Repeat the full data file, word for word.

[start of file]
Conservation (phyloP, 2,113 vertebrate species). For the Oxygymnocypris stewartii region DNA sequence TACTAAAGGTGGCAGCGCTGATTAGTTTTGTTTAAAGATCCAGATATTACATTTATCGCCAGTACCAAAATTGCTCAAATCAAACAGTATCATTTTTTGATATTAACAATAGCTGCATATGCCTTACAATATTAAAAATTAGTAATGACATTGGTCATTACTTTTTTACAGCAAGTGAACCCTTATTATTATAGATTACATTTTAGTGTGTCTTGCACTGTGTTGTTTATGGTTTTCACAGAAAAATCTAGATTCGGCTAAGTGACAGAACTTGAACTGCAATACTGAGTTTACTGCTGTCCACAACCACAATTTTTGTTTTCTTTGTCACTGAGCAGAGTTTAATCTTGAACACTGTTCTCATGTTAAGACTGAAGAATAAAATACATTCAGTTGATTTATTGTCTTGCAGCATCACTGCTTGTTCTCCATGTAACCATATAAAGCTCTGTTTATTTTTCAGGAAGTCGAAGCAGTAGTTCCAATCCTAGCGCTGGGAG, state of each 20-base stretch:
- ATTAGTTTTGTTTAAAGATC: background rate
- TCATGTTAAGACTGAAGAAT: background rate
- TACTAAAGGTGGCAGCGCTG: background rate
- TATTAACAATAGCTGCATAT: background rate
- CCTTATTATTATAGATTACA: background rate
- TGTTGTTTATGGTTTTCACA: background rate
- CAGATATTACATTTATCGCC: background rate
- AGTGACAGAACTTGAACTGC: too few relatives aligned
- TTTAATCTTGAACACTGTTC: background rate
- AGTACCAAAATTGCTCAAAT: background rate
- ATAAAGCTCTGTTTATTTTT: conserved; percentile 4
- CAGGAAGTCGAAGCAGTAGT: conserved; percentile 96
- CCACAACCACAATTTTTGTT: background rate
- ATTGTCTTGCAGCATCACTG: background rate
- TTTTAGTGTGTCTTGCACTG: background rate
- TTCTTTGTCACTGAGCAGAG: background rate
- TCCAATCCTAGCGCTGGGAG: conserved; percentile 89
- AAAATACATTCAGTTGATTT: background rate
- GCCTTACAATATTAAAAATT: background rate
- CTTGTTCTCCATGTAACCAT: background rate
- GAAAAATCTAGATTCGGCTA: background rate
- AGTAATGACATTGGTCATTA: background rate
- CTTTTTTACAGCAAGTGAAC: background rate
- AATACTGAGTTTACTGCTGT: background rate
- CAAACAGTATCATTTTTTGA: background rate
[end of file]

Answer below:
Conservation (phyloP, 2,113 vertebrate species). For the Oxygymnocypris stewartii region DNA sequence TACTAAAGGTGGCAGCGCTGATTAGTTTTGTTTAAAGATCCAGATATTACATTTATCGCCAGTACCAAAATTGCTCAAATCAAACAGTATCATTTTTTGATATTAACAATAGCTGCATATGCCTTACAATATTAAAAATTAGTAATGACATTGGTCATTACTTTTTTACAGCAAGTGAACCCTTATTATTATAGATTACATTTTAGTGTGTCTTGCACTGTGTTGTTTATGGTTTTCACAGAAAAATCTAGATTCGGCTAAGTGACAGAACTTGAACTGCAATACTGAGTTTACTGCTGTCCACAACCACAATTTTTGTTTTCTTTGTCACTGAGCAGAGTTTAATCTTGAACACTGTTCTCATGTTAAGACTGAAGAATAAAATACATTCAGTTGATTTATTGTCTTGCAGCATCACTGCTTGTTCTCCATGTAACCATATAAAGCTCTGTTTATTTTTCAGGAAGTCGAAGCAGTAGTTCCAATCCTAGCGCTGGGAG, state of each 20-base stretch:
- ATTAGTTTTGTTTAAAGATC: background rate
- TCATGTTAAGACTGAAGAAT: background rate
- TACTAAAGGTGGCAGCGCTG: background rate
- TATTAACAATAGCTGCATAT: background rate
- CCTTATTATTATAGATTACA: background rate
- TGTTGTTTATGGTTTTCACA: background rate
- CAGATATTACATTTATCGCC: background rate
- AGTGACAGAACTTGAACTGC: too few relatives aligned
- TTTAATCTTGAACACTGTTC: background rate
- AGTACCAAAATTGCTCAAAT: background rate
- ATAAAGCTCTGTTTATTTTT: conserved; percentile 4
- CAGGAAGTCGAAGCAGTAGT: conserved; percentile 96
- CCACAACCACAATTTTTGTT: background rate
- ATTGTCTTGCAGCATCACTG: background rate
- TTTTAGTGTGTCTTGCACTG: background rate
- TTCTTTGTCACTGAGCAGAG: background rate
- TCCAATCCTAGCGCTGGGAG: conserved; percentile 89
- AAAATACATTCAGTTGATTT: background rate
- GCCTTACAATATTAAAAATT: background rate
- CTTGTTCTCCATGTAACCAT: background rate
- GAAAAATCTAGATTCGGCTA: background rate
- AGTAATGACATTGGTCATTA: background rate
- CTTTTTTACAGCAAGTGAAC: background rate
- AATACTGAGTTTACTGCTGT: background rate
- CAAACAGTATCATTTTTTGA: background rate